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the Dog Stranger
Prague
You never know

You never know who you're going to meet in Letna.

Copyright: Jeffrey martin
Type: Spherical
Resolution: 4900x2450
Uploaded: 04/09/2008
Updated: 02/06/2014
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Tags: life
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Jeffrey Martin
Letna Park - the Plain
Jeffrey Martin
Czechtek Demonstration at the Ministry of the Interior in 2005 - 10
Jakub Hruska
Instalation of waterproofing system in the south tunnel tube of City Circle Road
Jeffrey Martin
Prague Skyline, from Letna Park
Jeffrey Martin
Prague Skyline, from Letna Park
Jeffrey Martin
Crazy Football
Jeffrey Martin
Prague Letna Park Bike Baby Clouds Sunset Trees Sv04
Jeffrey Martin
Spinning around in circles
Jeffrey Martin
Frantisek on the Kolotoc - Carousel
Jeffrey Martin
A Sunday Walk in the Park with the Family 18
Jeffrey Martin
A Sunday Walk in the Park with the Family 3
Jeffrey Martin
A Sunday Walk in the Park with the Family 19
Marek Kosiba
Flight above the Clouds
Sven Fennema
Metropolis - A futuristic view of Paris
Eugen Festeu
Turda salt mine - the lake level
Kristo Rihm
Interior of an armoured car in Hiiumaa Military Museum
Cafe EL oued
Igor Leontyev
Manhattan
Marcio Cabral
Glacier Perito Moreno
Henk-Jan de Jong
Teylers Museum, Haarlem. The Oval Room
Henk-Jan de Jong
Teylers Museum, Haarlem. The Second Fossil Room
Arroz Marisco
Annapurna Base Camp at Noon
Eugen Festeu
Turda salt mine from above
Thomas Schubert
Emmauskirche in Dresden-Kaditz, Germany - Spiral Staircase
Jeffrey Martin
Hotel Old Inn
Jeffrey Martin
Chicago Streets 4
Jeffrey Martin
lazebnciky most bridge
Jeffrey Martin
Img 3203 Tokyo Walk 16 Panorama Xmp
Jeffrey Martin
The River Ferry
Jeffrey Martin
Tequila Streets 2363
Jeffrey Martin
Na Valech / K Brusce - 8 meters up
Jeffrey Martin
Základní škola, V Zahradkach 48
Jeffrey Martin
Oakland Sunset 6
Jeffrey Martin
Lounge - Hacienda la Magdalena Hotel and Spa 23
Jeffrey Martin
Wandering around in Belem 3
Jeffrey Martin
Goethe Institute
More About Prague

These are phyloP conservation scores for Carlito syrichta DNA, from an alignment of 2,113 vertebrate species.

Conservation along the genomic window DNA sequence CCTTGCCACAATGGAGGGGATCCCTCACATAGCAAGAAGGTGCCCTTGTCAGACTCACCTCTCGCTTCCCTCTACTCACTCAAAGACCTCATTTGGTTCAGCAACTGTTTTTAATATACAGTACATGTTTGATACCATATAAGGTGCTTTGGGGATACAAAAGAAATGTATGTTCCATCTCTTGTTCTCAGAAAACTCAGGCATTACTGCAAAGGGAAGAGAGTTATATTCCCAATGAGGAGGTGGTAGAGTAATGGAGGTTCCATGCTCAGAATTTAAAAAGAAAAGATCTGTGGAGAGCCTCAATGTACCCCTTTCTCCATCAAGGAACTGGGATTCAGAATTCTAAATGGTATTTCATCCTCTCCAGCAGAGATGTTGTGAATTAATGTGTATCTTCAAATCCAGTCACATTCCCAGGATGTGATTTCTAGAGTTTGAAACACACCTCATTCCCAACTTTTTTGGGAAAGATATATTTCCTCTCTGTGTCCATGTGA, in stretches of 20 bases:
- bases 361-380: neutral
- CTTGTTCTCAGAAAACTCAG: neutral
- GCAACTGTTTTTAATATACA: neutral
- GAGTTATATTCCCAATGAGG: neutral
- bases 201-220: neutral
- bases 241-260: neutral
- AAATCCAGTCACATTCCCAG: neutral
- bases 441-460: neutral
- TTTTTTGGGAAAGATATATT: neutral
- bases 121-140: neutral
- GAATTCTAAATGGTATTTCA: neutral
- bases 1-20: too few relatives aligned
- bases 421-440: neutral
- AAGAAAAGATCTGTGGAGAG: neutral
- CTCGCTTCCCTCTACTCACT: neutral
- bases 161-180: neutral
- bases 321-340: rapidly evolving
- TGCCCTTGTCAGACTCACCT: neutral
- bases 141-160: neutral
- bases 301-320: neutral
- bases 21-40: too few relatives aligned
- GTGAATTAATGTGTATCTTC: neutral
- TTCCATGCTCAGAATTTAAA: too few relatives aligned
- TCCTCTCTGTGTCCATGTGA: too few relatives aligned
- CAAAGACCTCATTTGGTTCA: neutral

Prague, the capital of the Czech Republic, has long attracted artists and wandering spirits, although it was originally inhabited by prehistoric fish. Their inland sea filled the basin contained by the Tatras and Carpathian mountains, but when it eventually dried up they were forced to yield the terrain to dinosaurs, wooly mammoths and Neanderthals.     In human times the Celtic tribes came to reside here, leaving remains dating back to the 4th Century B.C.  Their tribal name, Boii, gives the root of the word "Bohemia".  The three separate territories of Bohemia, Silesia and Moravia now make up the modern Czech Republic, which split from Slovakia in the 1993 "Velvet Divorce."     Thanks to its enigmatic founder, the city of Prague derives a magnetic appeal for visionaries, scientists and astronomers.  The historical figure credited with the launch of Prague is Princess Libuse, a visionary prophet and warrior who once stood atop the hill at Vysehrad and made the prophecy as follows,     "I see a vast city, whose glory will touch the stars!"     This indeed came to pass after she took Otokar Premysl to be her husband and King, launching the Premyslid dynasty, and leaving it to rule for the first four hundred years of Czech history.  When the last Premyslid king, Wenceslas III, died without producing a male heir, the fourteen year-old John of Luxembourg came to take the throne of the Czech lands.     Hot-headed John died in battle, but his diplomatic son Charles IV inherited the throne and, through keen multi-lingual savvy, managed to both keep it and earn the title "Father of the Czech Nation."     Charles IV was the first of the Holy Roman Emperors here; he ruled during the height of Prague's elegance and splendour. This is the man to know if you want to understand Prague's layout.  He sponsored the construction of such landmarks as the Charles Bridge, the Hunger Wall and St. Vitus' Cathedral, as well as personally designing the neighborhood called New Town (Nove Mesto) which has for its center Karlovo Namesti or Charles Square.     The city displays every branch of architecture across the last thousand years, including Cubism, a style which you will be hard-pressed to find applied to buildings anywhere else in the world.  Beyond the stunning visual makeup of the city, there is a wealth of nightlife and entertainment, beginning with the legendary concert halls including the Rudolfinum, National Theater, Estates Theater and the Municipal House.     After investigating the Castle and Bridge, which are the most heavily-trafficked tourist areas, take a look around Zizkov and Letna, two of the cooler neighborhoods for bars and restaurants.     However quiet it may seem after ten PM, Prague is alive and throbbing in an endless array of basement bars, pubs, clubs, discos and pool halls waiting to be discovered by the intrepid subterranean adventurer.  To get an idea of what lies in store, check out the panoramas for Chateau and Palac Akropolis and when you're out and about, make sure you look for the stairs down to the cellar.      Apart from shopping, eating, drinking and wearing out your digital camera, delve into the rich green carpet of Prague's parks, many of which lie only walking-minutes from the city center.Text by Steve Smith.